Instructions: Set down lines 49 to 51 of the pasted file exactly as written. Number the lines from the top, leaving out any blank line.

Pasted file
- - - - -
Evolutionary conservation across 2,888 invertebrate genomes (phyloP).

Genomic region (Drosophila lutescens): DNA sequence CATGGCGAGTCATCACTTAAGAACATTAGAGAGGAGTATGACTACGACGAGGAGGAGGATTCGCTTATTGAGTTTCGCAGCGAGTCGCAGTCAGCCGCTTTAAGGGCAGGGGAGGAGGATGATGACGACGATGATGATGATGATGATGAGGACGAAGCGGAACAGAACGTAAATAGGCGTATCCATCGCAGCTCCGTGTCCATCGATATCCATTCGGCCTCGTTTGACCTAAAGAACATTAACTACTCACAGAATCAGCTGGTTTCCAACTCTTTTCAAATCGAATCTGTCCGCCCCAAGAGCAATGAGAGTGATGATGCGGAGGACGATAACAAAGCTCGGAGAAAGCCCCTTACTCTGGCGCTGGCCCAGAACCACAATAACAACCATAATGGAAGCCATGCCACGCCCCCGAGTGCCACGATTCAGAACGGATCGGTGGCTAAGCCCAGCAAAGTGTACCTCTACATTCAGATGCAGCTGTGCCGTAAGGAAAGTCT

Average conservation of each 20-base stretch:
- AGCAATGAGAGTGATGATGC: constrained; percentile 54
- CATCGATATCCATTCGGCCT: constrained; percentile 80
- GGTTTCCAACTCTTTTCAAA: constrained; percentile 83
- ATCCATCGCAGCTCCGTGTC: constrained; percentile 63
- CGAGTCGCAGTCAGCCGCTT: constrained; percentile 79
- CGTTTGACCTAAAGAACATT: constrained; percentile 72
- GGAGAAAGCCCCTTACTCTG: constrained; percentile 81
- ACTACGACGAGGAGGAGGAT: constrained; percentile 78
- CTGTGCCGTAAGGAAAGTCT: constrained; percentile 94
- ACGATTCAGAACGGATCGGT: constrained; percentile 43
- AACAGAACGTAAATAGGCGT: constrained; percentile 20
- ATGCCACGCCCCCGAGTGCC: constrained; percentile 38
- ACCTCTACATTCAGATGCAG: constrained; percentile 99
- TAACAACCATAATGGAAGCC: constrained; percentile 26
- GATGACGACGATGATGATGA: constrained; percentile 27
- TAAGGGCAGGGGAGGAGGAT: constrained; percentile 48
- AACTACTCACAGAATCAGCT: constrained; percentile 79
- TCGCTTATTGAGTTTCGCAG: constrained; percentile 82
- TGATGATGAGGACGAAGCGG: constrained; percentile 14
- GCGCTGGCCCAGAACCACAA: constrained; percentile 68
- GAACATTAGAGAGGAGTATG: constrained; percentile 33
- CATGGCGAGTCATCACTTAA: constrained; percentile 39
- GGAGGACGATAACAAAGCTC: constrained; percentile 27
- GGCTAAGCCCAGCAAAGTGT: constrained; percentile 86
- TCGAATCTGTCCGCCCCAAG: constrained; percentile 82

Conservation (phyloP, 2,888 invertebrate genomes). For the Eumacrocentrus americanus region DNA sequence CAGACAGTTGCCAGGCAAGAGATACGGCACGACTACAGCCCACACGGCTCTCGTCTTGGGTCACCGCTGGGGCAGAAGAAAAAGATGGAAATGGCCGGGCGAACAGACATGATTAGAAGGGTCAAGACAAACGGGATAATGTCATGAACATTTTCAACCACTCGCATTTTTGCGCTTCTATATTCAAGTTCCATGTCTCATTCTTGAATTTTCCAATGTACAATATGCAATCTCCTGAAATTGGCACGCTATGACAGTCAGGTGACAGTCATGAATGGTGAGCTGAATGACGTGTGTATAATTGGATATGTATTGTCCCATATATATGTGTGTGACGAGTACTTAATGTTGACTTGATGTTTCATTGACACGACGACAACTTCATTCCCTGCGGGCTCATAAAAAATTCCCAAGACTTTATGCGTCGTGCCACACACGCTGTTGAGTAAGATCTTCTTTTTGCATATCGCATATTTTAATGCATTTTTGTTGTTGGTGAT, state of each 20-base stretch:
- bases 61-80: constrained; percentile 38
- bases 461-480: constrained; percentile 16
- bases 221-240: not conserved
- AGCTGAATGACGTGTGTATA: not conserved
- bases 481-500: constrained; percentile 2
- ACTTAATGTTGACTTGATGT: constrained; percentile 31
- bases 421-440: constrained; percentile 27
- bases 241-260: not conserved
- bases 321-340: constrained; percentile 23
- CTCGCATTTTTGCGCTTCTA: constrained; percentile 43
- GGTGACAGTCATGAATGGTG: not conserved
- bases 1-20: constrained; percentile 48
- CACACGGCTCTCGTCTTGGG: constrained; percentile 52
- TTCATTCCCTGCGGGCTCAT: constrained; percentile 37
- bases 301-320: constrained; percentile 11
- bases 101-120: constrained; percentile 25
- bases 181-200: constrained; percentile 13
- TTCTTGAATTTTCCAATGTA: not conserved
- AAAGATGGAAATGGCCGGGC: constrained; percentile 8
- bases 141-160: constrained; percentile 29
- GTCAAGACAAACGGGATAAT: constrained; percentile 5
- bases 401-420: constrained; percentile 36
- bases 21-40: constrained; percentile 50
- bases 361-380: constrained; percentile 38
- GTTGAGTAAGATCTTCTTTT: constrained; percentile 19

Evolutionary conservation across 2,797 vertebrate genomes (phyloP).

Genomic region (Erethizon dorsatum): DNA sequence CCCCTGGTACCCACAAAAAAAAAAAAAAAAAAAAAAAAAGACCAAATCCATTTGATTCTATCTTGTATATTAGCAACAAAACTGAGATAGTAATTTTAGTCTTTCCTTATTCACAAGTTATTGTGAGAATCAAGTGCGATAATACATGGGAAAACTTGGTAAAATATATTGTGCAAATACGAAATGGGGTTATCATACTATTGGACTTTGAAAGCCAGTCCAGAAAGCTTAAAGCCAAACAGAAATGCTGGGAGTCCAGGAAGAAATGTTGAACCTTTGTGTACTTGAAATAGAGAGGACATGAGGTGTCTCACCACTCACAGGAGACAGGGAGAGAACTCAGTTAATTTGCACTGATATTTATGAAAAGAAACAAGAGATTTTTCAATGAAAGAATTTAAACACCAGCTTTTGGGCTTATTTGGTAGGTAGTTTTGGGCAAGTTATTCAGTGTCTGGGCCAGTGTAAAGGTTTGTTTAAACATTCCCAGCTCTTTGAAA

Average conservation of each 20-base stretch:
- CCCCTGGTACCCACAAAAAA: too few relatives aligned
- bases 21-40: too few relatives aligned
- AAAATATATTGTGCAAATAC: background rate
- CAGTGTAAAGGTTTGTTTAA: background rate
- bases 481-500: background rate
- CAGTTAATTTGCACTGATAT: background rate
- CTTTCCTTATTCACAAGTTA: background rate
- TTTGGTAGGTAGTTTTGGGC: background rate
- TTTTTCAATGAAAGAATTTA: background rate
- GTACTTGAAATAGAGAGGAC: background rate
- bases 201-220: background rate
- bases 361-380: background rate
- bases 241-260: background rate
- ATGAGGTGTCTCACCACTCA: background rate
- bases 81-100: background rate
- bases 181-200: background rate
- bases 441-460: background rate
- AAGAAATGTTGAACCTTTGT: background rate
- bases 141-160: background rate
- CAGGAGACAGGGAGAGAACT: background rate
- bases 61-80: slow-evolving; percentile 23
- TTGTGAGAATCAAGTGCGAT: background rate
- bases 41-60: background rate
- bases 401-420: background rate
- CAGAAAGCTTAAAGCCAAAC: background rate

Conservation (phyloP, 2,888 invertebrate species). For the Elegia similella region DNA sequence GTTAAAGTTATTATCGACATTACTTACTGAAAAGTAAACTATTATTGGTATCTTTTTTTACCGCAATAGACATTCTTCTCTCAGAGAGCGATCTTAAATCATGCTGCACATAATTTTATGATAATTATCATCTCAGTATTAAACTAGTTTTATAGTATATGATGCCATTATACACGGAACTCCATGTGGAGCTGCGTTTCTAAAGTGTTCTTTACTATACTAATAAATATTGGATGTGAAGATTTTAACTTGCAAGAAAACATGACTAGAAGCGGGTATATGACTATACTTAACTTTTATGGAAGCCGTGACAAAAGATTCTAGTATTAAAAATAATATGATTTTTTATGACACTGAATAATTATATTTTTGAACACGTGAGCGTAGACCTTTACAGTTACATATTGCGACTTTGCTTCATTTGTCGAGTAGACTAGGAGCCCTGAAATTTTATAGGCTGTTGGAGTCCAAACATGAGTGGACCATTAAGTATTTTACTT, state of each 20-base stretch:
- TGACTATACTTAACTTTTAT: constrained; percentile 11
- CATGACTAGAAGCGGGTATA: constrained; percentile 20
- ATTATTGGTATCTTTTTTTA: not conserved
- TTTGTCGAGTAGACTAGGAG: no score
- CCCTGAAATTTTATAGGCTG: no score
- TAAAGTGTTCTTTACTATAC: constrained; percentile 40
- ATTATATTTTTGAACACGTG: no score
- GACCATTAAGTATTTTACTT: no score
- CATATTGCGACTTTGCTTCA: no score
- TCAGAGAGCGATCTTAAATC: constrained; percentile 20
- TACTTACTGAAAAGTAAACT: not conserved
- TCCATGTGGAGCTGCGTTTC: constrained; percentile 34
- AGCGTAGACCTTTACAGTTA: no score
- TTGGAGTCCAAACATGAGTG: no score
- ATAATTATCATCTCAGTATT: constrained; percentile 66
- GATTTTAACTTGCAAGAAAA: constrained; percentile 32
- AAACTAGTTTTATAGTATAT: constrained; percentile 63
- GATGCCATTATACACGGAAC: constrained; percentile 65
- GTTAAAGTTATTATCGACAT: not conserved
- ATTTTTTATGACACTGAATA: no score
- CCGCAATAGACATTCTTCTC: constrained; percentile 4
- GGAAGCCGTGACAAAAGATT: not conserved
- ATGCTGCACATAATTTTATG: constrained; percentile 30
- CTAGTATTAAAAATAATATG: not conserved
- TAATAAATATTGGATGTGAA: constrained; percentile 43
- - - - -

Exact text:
- bases 141-160: constrained; percentile 29
- GTCAAGACAAACGGGATAAT: constrained; percentile 5
- bases 401-420: constrained; percentile 36